In my view, the Electoral College of electing the United States’ president should be done with; instead, the president should be elected directly through the popularity vote by all citizens rather than 538 representatives. Currently, the President of the United States of America is elected indirectly by the people. The American citizens go to polls in each state to elect representatives who constitute the Electoral College that is in turn mandated by the Constitution to elect the new President. There are 538 electoral votes, and for one to win presidency, he has to win 270 of these votes, regardless of how he/she performs in the popularity vote’s outcome (Edwards, 2004).
The main weakness of using Electoral College is that it makes it possible for a less popular candidate to be elected president of United States. It creates a scenario where the minorities have their way as the majorities have their say. The Electoral College has in the past produced four such presidents like George Bush, Benjamin Harrison, Rutherford B. Hayes and John Quincy Adams in the year 2000, 1888, 1876 and 1824 respectively. All these candidates lost the popularity vote which in the absence of the Electoral College would have made them win the presidency. It is, therefore, worth noting that the majority of the United States citizens are governed by the president chosen by the minority. For example, in the year 2000, when George Bush, the Republican candidate, beat his opponent, the Democratic candidate Al Gore by five electoral votes (271 to 266), Al Gore had won the popularity vote by more than half a million votes (50,999,897 compared to George Bush who had (50,456,002) (Shea, 2007).
The system discourages people to independently vote for their preferred candidates in the sense that citizens have to look for the candidate that is more competitive within their states for the electoral vote. This is based on the fact that there are 48 states and hence, independent and unpopular candidates in some states are always at a disadvantage. Some states, like Utah and Massachusetts, are largely ignored in the campaigns as they are considered noncompetitive by some candidates. This makes them feel left out in case the candidate they were not rooting for wins.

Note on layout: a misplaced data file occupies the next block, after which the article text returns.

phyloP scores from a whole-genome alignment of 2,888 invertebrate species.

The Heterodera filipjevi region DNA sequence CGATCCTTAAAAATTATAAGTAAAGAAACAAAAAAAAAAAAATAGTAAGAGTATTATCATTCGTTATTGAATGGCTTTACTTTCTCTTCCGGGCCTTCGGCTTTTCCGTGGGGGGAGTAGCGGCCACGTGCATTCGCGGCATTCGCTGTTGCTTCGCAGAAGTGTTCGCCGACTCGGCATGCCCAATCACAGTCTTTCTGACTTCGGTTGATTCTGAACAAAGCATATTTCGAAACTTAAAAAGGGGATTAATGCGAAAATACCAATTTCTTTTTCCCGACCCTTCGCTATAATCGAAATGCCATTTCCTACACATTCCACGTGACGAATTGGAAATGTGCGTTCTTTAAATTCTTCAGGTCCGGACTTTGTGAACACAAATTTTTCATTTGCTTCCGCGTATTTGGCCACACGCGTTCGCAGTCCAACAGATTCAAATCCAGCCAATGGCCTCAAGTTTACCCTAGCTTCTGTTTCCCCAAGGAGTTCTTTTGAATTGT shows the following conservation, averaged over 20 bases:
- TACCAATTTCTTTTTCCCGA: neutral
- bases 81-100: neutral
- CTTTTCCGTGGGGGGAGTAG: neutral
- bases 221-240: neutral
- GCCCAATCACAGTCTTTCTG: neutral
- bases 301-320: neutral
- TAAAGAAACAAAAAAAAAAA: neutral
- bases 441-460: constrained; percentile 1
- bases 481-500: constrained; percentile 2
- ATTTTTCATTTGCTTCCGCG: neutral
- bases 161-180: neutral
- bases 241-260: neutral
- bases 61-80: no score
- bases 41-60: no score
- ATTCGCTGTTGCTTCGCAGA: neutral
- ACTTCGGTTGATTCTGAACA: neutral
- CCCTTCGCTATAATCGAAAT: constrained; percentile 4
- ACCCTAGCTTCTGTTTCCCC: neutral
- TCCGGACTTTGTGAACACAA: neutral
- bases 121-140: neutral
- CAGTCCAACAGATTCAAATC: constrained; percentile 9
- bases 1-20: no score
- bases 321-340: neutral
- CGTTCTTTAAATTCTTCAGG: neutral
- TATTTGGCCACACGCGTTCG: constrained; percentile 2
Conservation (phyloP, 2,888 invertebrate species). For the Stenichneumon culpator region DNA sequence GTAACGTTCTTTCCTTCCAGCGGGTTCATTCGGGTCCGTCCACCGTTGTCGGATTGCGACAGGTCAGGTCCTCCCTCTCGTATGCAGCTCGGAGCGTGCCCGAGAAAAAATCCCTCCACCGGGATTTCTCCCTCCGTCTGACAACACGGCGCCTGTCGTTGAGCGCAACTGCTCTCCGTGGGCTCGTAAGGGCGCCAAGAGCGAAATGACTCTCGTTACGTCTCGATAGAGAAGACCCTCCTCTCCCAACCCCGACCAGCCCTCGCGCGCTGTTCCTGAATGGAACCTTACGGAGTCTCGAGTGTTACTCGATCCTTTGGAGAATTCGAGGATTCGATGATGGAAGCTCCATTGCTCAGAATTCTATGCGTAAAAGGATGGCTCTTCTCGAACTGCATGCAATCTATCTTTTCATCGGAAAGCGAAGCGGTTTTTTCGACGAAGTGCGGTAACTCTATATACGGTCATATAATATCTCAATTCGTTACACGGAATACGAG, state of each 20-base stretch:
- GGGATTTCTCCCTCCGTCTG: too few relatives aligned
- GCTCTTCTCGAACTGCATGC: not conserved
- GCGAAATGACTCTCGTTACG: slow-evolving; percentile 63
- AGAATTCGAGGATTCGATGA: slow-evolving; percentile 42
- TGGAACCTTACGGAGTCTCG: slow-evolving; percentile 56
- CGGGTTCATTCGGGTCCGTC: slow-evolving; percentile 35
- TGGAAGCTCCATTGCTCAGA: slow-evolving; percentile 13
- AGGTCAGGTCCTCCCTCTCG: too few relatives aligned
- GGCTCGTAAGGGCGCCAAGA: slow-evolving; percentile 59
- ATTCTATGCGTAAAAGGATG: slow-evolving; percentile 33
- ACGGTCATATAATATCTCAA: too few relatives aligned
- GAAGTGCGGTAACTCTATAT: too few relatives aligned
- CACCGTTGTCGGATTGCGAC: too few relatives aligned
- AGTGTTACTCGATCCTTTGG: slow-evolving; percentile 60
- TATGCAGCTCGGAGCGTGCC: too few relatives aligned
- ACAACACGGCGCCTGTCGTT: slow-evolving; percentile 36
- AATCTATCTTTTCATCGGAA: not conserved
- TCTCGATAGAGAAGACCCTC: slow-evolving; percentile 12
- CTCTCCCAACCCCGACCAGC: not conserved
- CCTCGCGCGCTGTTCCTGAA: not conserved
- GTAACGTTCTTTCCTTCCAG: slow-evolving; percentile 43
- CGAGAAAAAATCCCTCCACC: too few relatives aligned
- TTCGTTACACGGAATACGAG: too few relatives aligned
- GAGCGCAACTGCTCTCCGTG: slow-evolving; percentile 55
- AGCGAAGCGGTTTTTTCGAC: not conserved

When a candidate wins the electoral vote and loses the popularity vote, the effects on the presidency can be bad at times. The public support to the very government is crucial to its performance. The presidency also derives its power from the people’s mandate and hence, if the majority who did not elect the president failed to support him, it would make it hard for him to govern (Shea, 2007). The system could be a recipe for civil protests in the future. The majority who votes for a candidate that loses to the one elected by the minority could rise against him. This was witnessed in the George Bush regime that enjoyed little or no support from those who had not voted for him.
Proposed Election System
I would recommend that United States of America uses the direct voter’s popularity system; the same system is used to elect their representatives.
The direct popularity voter’s system would ensure that the majority of the whole nation has its way as democracy dictates. This way the presidency will have proper mandate from the people and the president will be able to enjoy considerable public support from the majority who voted for him. The system will also encourage citizens to democratically elect their preferred candidates without thinking how these candidates will fare in their respective states and their competitiveness (Edwards, 2004). This is as opposed to when they have to look at the strength of candidates based on their competitiveness within the states and their chances of capturing the electoral vote. It will ensure that candidates will concentrate their campaigns on the whole nation and not the states with many electoral votes, which will help the voters to feel part of the system and part of the campaign. They will feel that they have not been left out as in the case with small states.
The United States have been able to conduct direct popularity voting system over the years. It should use this system alone and do away with the Electoral College system as it is not only expensive and complex but also ignores the wish of the majority at times.